If it hadn't been for the popular media having nothing new to write about Elon Musk and Twitter today (Thursday 14 July) a big headline for those of us in our glorious profession might have missed a major moment, as it slipped beneath the radar. However, the first arbitration under the Commercial Rent (Coronavirus) Act 2022 was concluded between Signet and its landlords, the Commercial Property Group, and was reported yesterday, an initial run under legislation that received royal assent in March of this year.
The Act provides a legally binding arbitration process available for eligible commercial landlords and tenants who have not already reached agreement on matters arising under leases - usually very visceral stuff, such as the non-payment of rent. In this case, as in hundreds of others, the Commercial Property Group were stopped from being able to pursue its tenant, the owner of Ernest Jones and H Samuel, for unpaid rent of £450,000, as part of the Government’s bid to help retailers and restauranteurs, as well as others affected by the pand ... blah, blah, blah. However, it turns out that this slice of unpaid rent was not for Signet's closed retail outlets, but for its headquarter offices.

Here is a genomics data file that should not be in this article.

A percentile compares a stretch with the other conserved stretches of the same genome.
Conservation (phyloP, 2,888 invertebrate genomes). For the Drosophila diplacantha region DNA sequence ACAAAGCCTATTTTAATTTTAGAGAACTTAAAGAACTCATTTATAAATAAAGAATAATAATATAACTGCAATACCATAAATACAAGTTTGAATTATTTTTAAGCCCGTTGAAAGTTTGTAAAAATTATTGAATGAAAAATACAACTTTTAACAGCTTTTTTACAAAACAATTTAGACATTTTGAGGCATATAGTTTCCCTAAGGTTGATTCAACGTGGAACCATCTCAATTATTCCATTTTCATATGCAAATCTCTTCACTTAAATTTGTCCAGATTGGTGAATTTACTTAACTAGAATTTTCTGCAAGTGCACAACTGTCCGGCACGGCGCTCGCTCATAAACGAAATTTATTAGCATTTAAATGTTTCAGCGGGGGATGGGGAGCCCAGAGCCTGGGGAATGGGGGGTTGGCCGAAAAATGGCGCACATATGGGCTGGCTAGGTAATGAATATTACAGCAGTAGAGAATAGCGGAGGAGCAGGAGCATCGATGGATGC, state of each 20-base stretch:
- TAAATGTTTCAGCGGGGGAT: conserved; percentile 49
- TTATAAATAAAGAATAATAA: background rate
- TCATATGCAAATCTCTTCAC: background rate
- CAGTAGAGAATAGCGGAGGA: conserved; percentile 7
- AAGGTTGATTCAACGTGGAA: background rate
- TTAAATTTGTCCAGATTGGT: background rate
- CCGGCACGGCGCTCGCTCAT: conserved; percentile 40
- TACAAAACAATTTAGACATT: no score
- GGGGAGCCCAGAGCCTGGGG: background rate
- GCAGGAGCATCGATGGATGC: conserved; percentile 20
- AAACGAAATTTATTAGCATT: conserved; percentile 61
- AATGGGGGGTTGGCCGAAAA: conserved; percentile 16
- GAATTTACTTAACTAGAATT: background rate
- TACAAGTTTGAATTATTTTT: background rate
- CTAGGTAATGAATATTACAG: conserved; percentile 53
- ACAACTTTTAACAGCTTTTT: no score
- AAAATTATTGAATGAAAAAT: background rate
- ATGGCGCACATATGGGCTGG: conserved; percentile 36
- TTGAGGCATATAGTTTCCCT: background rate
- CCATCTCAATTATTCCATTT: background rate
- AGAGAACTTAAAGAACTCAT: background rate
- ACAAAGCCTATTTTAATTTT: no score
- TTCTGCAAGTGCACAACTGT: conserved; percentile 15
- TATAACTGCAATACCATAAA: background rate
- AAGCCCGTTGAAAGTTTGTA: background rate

Martin Pryce, an investment manager with First Property, took time off from the things he probably knows something about to explain to us that ... "Signet tried to take advantage of the Act by claiming relief for its office space in Borehamwood in addition to its retail stores. That was not what the Act was for.”
Thanks Martin. Any tips on the golf and the origins of the universe?
Being the first reported arbitration it is of interest to us all, however (particularly those who might be taking an exam involving landlords and tenants and leases and unpaid rent and such-like at the end of this year) and it will be noted that Signet were not allowed to take advantage of not paying rent on its headquarters in Borehamwood as well as its retail outlets. When asked for comment a spokesperson for the company merely rolled their eyes and got all moody, refusing to say anything, but Clare McKay, a property lawyer at legal firm Knights, said the arbitrator’s ruling would “set a precedent for hundreds of similar arbitration awards related to the Covid-19 pandemic”.
You see, rest of the world, it is this kind of thing that gets folk in our profession excited.